if shown in quirks mode.

Border width keywords

Given this HTML:

  <img src="pic.png" alt="" style="border:thin solid">

In quirks mode, IE draws a 2 pixel border around the image, while most other browsers draw a 1 pixel border.

In standards mode, all browsers draw a 1 pixel border.

Case sensitive class names

Given this HTML:

  <style type="text/css">
  .classname {color:red}
  .className {color:green}
  </style>
   .
   .
  <div class="classname">text</div>

All modern browsers ignore the case of the class name in quirks mode and make the text green. However, there have been browsers in the past that did not ignore the case of the name, like Netscape 6; so the text came out red.

In standards mode, the class name is always case sensitive and the text is always red.

text

:hover on non-anchor elements

Given this HTML:

  <style type="text/css">
  .hovered:hover {border:1px solid;}
  </style>
   .
   .
  <span class="hovered">span</span>
  <a class="hovered">anchor</a>
  <a class="hovered" href="#">anchor</a>

In quirks mode, IE and older versions of Firefox apply the hover style only to the last a, while most other browsers apply the hover style to all three elements. Note: IE10 in "ordinary" Quirks mode applies the style to both a elements, but not the span.

In standards mode, there are no differences and all browsers apply the hover style to all three elements.

span anchor anchor

Inherited font variant in table

Given this HTML:

  <div style="font-variant:small-caps">
   <table><tr><td>text in table</td></tr></table>
  </div>

In quirks mode, only Opera uses the div's font variant in the table; most other browsers ignore the font styling.

In standards mode, there are no differences and all browsers inherit the font style from the div.

text in table

Various IE-only quirks

A great number of IE-only quirks are caused by the fact that IE's quirks mode uses an older rendering engine, that simply doesn't recognise the "newer" CSS features. (This was changed with IE10, that uses a newer quirks mode engine by default, but its "IE5 Quirks mode" does behave like this.) Some examples:

  <table style="empty-cells:hide; border:1px solid">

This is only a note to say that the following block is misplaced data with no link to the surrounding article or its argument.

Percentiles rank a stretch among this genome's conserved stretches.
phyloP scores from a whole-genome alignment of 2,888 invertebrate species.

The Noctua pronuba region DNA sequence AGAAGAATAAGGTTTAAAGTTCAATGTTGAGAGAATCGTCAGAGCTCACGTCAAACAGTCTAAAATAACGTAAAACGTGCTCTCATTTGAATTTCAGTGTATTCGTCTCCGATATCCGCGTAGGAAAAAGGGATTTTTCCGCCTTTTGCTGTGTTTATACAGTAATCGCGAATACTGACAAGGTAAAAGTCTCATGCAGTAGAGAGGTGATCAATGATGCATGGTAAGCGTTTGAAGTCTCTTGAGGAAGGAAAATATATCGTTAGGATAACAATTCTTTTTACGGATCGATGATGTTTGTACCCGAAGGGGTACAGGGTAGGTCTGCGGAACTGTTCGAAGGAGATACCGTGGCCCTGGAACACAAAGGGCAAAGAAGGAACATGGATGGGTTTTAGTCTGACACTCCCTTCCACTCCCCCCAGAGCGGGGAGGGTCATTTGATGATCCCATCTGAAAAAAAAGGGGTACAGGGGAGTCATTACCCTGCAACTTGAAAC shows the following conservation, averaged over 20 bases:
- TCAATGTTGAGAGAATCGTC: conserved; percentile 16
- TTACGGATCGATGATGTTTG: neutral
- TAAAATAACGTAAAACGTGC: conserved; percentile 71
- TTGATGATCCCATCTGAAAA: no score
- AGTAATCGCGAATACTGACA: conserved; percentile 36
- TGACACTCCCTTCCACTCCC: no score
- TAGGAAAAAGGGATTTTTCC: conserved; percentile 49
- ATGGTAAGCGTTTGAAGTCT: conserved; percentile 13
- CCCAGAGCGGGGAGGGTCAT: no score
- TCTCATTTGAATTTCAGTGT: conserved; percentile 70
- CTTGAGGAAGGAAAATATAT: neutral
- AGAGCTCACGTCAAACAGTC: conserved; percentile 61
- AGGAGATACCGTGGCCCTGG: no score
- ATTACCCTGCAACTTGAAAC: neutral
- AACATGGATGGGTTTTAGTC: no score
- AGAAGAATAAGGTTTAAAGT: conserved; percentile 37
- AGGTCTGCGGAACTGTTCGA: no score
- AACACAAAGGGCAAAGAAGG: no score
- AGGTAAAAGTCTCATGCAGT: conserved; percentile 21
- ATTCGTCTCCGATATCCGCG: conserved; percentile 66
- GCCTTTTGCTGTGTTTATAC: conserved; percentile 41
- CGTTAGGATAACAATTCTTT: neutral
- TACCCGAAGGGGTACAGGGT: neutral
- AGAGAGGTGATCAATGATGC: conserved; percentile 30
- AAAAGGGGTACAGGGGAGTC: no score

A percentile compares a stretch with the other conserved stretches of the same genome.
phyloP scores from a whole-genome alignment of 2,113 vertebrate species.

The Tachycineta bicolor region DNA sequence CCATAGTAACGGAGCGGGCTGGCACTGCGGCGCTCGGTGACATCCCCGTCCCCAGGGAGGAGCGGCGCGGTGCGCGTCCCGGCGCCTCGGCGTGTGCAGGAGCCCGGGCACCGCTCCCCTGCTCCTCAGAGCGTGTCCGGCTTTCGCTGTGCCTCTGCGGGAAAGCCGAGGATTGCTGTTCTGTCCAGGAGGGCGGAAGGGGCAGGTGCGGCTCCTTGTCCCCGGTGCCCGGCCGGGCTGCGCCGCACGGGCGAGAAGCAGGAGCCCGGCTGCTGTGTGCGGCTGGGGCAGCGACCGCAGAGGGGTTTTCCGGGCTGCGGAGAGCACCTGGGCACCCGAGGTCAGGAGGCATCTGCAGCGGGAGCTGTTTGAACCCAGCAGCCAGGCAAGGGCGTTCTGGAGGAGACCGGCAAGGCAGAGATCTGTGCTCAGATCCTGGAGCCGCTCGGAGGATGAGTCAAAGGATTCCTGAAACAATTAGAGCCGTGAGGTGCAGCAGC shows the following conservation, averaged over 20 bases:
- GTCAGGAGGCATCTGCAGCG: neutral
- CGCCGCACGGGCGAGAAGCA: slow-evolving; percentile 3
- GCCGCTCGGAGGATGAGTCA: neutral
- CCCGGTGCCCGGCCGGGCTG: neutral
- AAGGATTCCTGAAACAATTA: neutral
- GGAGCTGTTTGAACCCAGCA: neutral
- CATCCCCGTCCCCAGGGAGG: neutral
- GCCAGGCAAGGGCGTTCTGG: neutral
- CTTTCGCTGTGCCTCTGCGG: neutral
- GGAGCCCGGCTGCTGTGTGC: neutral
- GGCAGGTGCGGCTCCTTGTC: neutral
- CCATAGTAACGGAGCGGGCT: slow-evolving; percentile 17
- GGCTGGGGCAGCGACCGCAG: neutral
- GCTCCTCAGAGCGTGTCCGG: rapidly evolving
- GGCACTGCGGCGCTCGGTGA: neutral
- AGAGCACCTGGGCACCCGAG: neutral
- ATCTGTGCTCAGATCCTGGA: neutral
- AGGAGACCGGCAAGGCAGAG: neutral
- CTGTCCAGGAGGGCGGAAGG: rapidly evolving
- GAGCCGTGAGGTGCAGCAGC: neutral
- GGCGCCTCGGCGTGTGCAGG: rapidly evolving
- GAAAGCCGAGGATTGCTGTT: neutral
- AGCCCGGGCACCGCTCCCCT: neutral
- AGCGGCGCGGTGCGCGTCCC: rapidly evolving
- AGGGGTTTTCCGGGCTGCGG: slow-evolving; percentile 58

<tr>
    <td style="background:gray"></td>
    <td style="white-space:pre">White    space</td>
   </tr>
   <tr>
    <td style="outline:1px dotted">Dotted outline</td>
    <td><div style="display:inline-block; border:1px solid">div</div></td>
   </tr>
  </table>

In quirks mode, IE makes the color of the top left cell grey, while most other browsers hide it as per the empty-cells directive. In the top right cell, IE collapses the spaces, because it doesn't recognise pre. In the bottom left cell, IE doesn't draw the outline, and in the bottom right cell, IE ignores inline-block, making the div as wide as the cell.

In standards mode, there are no differences and all browsers behave by the rules.

White space
Dotted outline
div

No margin after missing </p> end tag

Given this HTML:

  <p style="font-weight:bold">the paragraph
  <div>in the div (after missing end tag)</div>
  after the div

In quirks mode, IE collapses the paragraph's bottom margin: there is no blank line between it and the div. Most other browsers give the p a correct bottom margin.

In standards mode, all browsers correctly display a blank line between the p and the div.

the paragraph

in the div (after missing end tag)
after the div

Note that this is not a case of the div being put inside the p. The p has ended, as you can see by the fact that the rest of the text is not bold.

Padding around images

Given this HTML:

  <img src="pic.png" alt="" style="padding:5px; border:1px solid">